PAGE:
If you're thinking about exchanging house keys with your boyfriend or girlfriend, that probably means you're beginning to think more seriously about your future together. While giving your partner a key to your home can feel like a big gesture, it doesn't necessarily have the same implications that it did years ago. If you aren't sure when to give your boyfriend a key, consider the below signs that you are in fact ready to take this next step in your relationship.
When you're deciding whether or not to swap keys with your significant other, it's also important to ask yourself why you want to take this step right now. Is it because you feel safe and comfortable with your partner and you want them to know, or are you trying to compensate for something unrelated? Keep in mind that exchanging keys shouldn't be used as an attempt to fix problems in your relationship. If you are arguing, giving them a key to your place might temporarily distract from the issue at hand, but it's not an actual solution.
I spoke to dating and relationship coach Lindsay Chrisler about the ins and outs of trading keys with your significant other. Here's what you need to know.
The main signs that you are ready to give your partner a key to your place include both of you feeling positive about discussing your future together, feeling safe in each other's presence, and asking each other for help (and being glad to do so), according to Chrisler.
"Giving a key to your partner is more symbolic than anything these days," she says. "It’s a sign that you both look forward to the future together and are having a good experience of the relationship. It means you will be there for each other and you both feel safe. It’s a fun next step when the relationship feels good." Chrisler emphasizes the fact that the gesture won't actually solve any problems you two are having. "If the relationship is rocky, a key won’t do anything," she adds.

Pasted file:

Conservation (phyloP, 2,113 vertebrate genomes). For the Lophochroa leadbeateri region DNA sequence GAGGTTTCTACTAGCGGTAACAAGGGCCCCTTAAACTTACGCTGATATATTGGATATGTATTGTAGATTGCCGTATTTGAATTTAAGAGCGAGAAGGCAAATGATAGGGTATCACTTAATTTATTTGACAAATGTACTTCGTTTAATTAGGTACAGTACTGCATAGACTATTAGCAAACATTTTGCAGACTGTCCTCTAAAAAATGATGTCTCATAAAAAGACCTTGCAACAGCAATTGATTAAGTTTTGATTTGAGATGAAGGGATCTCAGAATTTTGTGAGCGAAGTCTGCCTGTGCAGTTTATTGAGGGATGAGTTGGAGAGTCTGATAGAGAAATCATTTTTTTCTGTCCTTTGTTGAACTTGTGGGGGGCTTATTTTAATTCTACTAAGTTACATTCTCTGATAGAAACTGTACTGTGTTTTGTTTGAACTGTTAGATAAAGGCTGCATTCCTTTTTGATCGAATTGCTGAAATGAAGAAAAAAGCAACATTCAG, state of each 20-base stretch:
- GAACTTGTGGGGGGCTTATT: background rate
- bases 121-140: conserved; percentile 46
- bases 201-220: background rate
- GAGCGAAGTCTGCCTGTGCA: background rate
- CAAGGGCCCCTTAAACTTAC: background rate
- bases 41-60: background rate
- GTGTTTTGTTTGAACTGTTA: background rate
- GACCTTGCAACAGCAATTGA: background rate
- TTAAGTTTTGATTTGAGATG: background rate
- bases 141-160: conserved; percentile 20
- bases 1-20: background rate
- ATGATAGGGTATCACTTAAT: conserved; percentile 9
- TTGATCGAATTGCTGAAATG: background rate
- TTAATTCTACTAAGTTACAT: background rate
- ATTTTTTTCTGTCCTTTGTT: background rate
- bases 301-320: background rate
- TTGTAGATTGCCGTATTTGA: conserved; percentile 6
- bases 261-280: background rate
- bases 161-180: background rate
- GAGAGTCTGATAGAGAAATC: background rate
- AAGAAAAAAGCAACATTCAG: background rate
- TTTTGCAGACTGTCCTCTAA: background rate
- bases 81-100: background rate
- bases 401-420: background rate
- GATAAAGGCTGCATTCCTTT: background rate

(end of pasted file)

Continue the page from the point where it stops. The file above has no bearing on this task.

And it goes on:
If you live alone, the choice to give your S.O. a key is entirely up to you. But if you have other roommates, that changes things. It's not solely your space, so you can't make an executive decision without consulting your roommate(s). You have to explicitly ask if they are OK with another person having access to the home that you all share. Don't promise a key to your partner before you have a thorough conversation with your roommates. According to Chrisler it can be a big talk, so clear the necessary time for it.
Finally, just because you offer a key to your boyfriend or girlfriend, that doesn't mean they will give you a key to their place in return. Obviously exchanging keys at the same time is ideal, because it confirms that you are on the same page and have equal expectations about your relationship. You'll likely feel better about taking this next step if you do it together. "However, sometimes people have a different relationship pace and you may give a key before you get one," says Chrisler.
You should be OK with giving your S.O. a key and not getting one in return. "As long as you are giving the key without any agenda or expectations, you’ll be fine," says Chrisler. "On the other hand, if you’re giving a key and expecting one in return and when you don’t get one, you have an epic meltdown — this is not about the key. This is about attachment and should be addressed with a professional counselor or coach."
Giving your partner a key to your place doesn't need to have a deeper meaning. Even so, it's still a step forward in your relationship. Make sure that you're doing it for the right reasons and don't offer a key unless you are 100 percent confident in your decision.